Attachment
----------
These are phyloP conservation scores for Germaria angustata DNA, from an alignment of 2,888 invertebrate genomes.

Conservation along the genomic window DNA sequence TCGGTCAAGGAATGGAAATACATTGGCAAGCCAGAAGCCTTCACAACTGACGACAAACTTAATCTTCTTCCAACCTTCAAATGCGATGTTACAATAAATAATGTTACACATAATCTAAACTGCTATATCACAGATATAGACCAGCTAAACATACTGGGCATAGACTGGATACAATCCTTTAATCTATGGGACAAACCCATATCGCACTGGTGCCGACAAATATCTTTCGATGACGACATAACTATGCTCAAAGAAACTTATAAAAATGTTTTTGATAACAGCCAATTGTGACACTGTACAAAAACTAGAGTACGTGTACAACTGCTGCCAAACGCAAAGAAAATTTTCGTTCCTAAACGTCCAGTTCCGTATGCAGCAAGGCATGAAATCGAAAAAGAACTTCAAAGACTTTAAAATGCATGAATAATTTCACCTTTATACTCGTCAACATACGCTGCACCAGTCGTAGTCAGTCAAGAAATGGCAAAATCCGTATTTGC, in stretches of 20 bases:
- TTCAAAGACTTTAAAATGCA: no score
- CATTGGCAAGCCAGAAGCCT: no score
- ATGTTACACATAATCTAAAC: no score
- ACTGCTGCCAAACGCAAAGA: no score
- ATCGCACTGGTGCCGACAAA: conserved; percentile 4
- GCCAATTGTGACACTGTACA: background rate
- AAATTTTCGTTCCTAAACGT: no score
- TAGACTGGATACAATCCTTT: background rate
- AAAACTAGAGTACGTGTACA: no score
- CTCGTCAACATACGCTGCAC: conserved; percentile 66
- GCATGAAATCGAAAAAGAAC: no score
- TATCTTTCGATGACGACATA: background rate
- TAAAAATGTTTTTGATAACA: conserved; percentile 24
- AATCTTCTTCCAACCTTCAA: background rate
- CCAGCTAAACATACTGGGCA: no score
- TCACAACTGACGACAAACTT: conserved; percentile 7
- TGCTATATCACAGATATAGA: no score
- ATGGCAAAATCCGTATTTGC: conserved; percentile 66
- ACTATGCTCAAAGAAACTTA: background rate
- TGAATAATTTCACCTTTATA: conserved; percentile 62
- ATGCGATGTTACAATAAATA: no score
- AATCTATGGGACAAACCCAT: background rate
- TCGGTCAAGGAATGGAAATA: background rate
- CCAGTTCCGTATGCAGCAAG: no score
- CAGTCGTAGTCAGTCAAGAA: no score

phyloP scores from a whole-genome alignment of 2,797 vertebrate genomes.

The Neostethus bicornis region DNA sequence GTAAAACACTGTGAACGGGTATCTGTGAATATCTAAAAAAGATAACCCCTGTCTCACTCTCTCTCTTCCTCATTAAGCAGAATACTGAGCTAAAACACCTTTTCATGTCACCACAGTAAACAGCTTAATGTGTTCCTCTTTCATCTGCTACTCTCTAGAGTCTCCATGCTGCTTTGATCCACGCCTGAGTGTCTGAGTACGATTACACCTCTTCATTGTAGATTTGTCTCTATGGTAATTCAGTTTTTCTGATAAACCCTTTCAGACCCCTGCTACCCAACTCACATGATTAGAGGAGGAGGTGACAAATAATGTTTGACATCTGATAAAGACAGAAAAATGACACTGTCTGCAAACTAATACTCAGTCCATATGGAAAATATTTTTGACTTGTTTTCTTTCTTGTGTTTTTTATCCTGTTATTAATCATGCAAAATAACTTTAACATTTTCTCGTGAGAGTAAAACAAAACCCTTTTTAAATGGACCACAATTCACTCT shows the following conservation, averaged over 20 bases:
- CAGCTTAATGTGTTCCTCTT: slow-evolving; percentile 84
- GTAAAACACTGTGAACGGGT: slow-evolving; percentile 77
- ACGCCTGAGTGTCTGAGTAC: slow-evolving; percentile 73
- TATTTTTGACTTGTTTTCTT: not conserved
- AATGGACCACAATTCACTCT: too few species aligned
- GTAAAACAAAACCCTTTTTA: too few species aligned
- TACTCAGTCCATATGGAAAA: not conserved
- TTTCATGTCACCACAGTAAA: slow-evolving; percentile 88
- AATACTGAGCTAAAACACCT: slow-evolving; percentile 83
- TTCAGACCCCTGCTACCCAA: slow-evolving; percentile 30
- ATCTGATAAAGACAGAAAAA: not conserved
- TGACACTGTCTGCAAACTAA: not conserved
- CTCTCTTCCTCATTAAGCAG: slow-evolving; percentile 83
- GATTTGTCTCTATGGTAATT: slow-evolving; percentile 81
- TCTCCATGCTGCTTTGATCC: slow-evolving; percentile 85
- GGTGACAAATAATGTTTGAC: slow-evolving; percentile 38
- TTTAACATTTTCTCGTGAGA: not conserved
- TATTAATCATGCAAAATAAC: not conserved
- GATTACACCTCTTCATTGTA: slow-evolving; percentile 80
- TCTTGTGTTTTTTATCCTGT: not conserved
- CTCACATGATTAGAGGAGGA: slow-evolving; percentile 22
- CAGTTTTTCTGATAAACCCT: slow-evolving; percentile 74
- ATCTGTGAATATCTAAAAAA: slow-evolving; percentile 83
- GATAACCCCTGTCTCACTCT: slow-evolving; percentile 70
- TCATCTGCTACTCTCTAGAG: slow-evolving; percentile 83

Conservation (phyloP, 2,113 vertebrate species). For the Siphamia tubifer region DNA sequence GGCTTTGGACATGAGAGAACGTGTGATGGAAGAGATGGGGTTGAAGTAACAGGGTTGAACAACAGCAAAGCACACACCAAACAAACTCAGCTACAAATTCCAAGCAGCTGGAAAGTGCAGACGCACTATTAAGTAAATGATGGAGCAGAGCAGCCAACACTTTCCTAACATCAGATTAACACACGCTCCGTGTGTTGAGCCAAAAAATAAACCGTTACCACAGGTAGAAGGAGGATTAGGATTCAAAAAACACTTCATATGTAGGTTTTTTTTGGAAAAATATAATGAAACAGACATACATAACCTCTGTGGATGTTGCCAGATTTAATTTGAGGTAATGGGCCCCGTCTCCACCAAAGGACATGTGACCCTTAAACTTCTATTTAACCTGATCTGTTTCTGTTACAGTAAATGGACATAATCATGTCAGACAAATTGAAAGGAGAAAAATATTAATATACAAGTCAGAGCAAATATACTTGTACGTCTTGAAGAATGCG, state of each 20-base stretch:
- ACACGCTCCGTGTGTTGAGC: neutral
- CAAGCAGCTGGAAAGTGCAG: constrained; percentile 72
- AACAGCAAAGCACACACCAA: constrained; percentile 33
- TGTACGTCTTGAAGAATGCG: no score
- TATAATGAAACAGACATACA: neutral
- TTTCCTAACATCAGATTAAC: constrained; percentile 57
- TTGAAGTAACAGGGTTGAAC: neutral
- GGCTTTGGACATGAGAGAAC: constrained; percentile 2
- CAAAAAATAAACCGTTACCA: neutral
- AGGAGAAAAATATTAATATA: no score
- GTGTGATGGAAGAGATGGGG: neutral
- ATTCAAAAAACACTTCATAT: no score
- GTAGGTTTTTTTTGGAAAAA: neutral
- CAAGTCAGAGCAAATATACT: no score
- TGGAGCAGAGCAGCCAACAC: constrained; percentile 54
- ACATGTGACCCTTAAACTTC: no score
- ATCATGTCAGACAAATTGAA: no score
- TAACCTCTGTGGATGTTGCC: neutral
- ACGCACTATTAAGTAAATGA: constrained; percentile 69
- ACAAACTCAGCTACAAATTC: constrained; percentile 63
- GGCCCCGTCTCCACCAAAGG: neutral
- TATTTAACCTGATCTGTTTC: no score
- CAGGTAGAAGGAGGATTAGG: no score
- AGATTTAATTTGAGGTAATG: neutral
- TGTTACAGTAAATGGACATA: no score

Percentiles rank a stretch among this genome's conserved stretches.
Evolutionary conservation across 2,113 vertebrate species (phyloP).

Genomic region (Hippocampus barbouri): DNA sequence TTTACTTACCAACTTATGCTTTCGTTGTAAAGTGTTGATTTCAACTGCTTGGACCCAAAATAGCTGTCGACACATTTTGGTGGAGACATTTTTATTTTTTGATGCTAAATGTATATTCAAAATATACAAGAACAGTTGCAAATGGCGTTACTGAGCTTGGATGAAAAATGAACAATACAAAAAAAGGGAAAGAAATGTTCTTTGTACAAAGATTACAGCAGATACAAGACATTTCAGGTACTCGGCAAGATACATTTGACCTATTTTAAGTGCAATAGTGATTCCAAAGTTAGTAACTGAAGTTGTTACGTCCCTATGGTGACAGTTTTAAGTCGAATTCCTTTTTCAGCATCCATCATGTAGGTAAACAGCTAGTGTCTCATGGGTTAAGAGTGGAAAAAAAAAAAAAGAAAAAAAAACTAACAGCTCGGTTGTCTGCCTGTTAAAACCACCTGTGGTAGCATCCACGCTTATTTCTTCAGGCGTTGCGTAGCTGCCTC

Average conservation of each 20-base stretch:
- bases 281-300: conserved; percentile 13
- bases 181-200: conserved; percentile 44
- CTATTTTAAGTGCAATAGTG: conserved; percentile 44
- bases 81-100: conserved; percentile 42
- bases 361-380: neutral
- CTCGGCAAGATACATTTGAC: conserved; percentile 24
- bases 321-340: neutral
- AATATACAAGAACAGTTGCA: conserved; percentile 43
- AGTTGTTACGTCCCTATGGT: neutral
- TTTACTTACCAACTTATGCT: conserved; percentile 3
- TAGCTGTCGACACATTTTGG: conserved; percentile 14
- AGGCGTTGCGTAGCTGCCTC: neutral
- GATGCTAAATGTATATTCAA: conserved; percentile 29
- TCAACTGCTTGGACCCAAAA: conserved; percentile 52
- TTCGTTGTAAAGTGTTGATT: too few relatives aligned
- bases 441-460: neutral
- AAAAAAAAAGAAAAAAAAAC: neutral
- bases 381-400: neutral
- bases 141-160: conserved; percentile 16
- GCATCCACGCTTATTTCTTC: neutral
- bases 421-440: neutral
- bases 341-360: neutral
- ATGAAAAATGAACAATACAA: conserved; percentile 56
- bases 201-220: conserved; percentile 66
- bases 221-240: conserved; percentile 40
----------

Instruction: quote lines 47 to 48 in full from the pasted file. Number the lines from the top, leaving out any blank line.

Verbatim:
- TATTAATCATGCAAAATAAC: not conserved
- GATTACACCTCTTCATTGTA: slow-evolving; percentile 80